Long-term sustainable diversion limits

Section 23 of the Act requires that long-term average SDLs, whether for Basin water resources as a whole, or part of them, must reflect an environmentally sustainable level of take.

Item 10 of the Bill repeals and re-enacts section 23 of the Act and inserts proposed sections 23A and 23B.

Only minor amendments which are necessary to recognise the introduction proposed sections 23A and 23B— the core provisions giving effect to an SDL adjustment mechanism—are proposed to section 23.

Proposing adjustments of long-term average sustainable diversion limits

Proposed subsection 23A(1) of the Act allows the MDBA to propose adjustments to the SDLs against criteria in the Basin Plan, provided that it results in a total Basin adjustment of no more than plus or minus five per cent in net terms (proposed subsections 23A(4) and 23A(5)). This allows for individual water resources plan areas or parts of water resource plan areas to be adjusted by more or less than five per cent. Proposed subsection 23A(2) requires that if adjustments are proposed under subsection 23A(1), then the Basin Plan must include criteria for determining whether the MDBA should propose an adjustment, (proposed paragraph 23(2)(a)), a requirement that criteria triggering a proposal have been satisfied (proposed paragraph 23(2)(b)) and a requirement that advice be sought from the Basin Officials Committee before an adjustment is proposed (proposed paragraph 23(2)(c)).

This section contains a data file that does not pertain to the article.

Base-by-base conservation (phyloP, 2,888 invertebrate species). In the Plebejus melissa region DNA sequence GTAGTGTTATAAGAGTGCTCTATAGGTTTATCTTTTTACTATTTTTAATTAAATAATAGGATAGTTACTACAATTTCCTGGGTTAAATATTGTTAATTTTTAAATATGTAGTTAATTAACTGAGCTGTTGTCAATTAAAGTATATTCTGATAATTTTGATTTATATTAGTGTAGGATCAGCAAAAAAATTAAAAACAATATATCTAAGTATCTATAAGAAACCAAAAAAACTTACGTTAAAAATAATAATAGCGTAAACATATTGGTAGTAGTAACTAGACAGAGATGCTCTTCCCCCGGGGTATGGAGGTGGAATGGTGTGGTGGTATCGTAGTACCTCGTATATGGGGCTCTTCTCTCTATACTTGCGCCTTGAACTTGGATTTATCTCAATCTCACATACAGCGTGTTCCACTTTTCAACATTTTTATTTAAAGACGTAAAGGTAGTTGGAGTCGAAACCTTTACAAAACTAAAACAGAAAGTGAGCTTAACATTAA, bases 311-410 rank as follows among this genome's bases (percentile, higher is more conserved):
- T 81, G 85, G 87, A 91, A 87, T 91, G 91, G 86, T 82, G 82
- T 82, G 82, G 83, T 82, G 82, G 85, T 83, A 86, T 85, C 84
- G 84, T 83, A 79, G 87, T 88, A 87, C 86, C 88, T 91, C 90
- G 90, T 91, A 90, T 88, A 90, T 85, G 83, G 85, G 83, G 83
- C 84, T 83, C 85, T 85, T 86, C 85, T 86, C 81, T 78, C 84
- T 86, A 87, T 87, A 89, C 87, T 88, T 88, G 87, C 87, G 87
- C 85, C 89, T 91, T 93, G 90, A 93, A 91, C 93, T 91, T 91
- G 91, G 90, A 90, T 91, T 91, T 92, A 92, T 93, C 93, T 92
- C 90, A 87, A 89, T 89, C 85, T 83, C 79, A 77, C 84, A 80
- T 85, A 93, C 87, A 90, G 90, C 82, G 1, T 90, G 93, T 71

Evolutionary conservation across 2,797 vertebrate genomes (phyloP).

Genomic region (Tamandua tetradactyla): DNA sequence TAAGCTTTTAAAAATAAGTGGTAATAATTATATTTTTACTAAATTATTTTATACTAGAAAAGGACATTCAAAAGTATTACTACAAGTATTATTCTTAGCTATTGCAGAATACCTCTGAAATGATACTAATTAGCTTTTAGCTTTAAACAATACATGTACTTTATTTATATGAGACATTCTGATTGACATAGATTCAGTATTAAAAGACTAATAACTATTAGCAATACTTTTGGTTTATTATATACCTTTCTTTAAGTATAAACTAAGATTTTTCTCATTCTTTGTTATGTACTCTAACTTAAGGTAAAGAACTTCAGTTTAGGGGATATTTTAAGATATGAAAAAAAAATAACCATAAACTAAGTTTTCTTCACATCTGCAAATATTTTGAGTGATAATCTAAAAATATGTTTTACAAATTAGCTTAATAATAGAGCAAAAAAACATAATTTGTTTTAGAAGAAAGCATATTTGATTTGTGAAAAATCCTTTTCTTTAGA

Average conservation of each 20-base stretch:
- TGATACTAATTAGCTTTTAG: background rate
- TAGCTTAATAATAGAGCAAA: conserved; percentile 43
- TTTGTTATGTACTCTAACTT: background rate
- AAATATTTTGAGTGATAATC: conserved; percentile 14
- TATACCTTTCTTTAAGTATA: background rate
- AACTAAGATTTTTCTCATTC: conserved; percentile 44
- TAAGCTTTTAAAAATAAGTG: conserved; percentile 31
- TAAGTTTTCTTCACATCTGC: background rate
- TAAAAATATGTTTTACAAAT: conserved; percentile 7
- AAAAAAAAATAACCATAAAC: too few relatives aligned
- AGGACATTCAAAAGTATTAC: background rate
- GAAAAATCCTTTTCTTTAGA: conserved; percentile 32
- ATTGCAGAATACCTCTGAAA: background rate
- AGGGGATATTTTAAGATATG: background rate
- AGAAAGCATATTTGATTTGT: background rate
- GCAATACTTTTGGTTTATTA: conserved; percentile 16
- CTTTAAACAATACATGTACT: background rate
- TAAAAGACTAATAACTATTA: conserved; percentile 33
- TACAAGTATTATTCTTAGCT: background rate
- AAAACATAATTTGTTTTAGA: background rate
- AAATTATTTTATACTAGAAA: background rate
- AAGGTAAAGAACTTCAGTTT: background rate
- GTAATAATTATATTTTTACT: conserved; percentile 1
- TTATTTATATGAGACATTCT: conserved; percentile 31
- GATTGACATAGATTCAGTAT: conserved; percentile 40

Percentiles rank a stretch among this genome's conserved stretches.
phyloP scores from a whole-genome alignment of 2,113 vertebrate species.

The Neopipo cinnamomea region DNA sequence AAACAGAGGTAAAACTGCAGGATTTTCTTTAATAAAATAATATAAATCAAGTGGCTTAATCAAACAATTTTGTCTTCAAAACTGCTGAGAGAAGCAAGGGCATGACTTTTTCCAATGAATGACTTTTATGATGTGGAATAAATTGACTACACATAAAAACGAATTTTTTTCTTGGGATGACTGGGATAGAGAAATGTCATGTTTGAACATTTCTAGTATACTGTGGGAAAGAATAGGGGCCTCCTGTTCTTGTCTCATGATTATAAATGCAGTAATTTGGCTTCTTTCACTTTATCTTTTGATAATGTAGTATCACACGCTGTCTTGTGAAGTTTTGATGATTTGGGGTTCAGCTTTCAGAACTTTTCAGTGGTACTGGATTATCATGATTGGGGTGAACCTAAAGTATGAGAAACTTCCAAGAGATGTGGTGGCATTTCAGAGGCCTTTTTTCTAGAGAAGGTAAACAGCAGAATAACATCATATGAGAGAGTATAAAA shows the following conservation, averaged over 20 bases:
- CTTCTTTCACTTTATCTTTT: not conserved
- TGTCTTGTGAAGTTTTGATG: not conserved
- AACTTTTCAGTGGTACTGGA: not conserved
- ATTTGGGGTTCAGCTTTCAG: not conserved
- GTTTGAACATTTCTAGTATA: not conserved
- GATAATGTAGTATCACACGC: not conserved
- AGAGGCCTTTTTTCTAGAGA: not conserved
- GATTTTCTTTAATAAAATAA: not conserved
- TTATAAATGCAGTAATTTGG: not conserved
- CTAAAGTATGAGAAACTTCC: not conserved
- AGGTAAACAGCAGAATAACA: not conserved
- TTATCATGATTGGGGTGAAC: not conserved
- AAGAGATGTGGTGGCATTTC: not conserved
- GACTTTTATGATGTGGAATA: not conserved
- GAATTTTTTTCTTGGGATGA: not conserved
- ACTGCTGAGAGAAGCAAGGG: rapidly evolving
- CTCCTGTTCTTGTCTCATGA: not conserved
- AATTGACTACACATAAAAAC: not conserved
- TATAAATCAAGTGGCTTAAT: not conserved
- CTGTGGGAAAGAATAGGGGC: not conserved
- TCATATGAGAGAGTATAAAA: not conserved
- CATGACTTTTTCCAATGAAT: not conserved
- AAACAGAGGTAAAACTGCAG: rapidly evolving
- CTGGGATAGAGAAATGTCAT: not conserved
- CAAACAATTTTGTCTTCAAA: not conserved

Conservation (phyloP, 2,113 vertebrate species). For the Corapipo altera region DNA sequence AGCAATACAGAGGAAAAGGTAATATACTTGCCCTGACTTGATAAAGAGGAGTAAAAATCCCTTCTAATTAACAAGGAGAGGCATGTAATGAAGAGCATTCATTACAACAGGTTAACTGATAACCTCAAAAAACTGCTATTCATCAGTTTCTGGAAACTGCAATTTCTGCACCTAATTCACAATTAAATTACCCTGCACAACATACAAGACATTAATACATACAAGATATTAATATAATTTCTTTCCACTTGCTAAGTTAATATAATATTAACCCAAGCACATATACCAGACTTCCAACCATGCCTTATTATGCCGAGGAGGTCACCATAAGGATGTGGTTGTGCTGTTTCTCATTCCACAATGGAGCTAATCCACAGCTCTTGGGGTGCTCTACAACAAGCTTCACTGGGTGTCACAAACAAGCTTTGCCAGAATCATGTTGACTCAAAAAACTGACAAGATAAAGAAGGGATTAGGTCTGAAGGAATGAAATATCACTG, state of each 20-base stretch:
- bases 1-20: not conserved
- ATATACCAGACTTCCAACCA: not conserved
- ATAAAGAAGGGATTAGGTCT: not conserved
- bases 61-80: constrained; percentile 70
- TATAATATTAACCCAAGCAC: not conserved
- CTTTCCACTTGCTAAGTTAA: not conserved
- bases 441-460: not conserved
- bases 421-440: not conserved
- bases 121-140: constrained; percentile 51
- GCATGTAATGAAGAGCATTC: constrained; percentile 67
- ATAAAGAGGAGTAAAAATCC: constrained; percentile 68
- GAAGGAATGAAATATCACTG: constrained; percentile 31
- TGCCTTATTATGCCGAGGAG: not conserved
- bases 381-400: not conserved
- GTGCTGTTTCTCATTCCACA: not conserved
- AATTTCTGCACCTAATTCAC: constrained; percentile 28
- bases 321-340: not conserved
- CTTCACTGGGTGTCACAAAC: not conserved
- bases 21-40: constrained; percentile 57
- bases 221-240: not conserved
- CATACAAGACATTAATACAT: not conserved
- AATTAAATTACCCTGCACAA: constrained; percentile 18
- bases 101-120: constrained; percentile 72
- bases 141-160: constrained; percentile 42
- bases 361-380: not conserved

Proposed subsection 23A(5) of the Act provides definitions for ‘Basin reference limit’, ‘proposed Basin limit, ‘proposed plan area limit’, ‘reference time’ and ‘total Basin adjustment percentage’. These definitions are related to the quantity and timing of any adjustment and are necessary to give proper operative effect to any adjustment of the SDL. Marker definitions have also been placed in section 4(1), the definitions section of the Water Act, by the amendments made by item 1 of the Bill.

Adopting proposed adjustments as amendments of Basin Plan – the process

Proposed section 23B of the Act specifies the process the MDBA is required to follow when adopting proposed adjustments to the long-term average SDLs. Proposed subsection 23B(2) requires the MDBA to prepare a notice of the proposed adjustment or adjustments and give the notice to the Minister (proposed subsection 23B(5)).

For each water resource plan area (or each part) for which an adjustment is proposed, the MDBA must include the following information in a notice:

  • the longterm average SDL for the water resources of the plan area (or the particular part of those water resources), that applied at the reference time
  • the proposed plan area limit
  • the amount of difference between the SDL that applied at the reference time and the proposed new SDL, expressed as a percentage
  • if any adjustments have been adopted by the Minister since the reference time, the SDL as adjusted and
  • an outline of the material on which the Authority based its decision in determining that the criteria referred to in paragraph 23A(2)(a) had been met in relation to the adjustment, and the amount of the adjustment.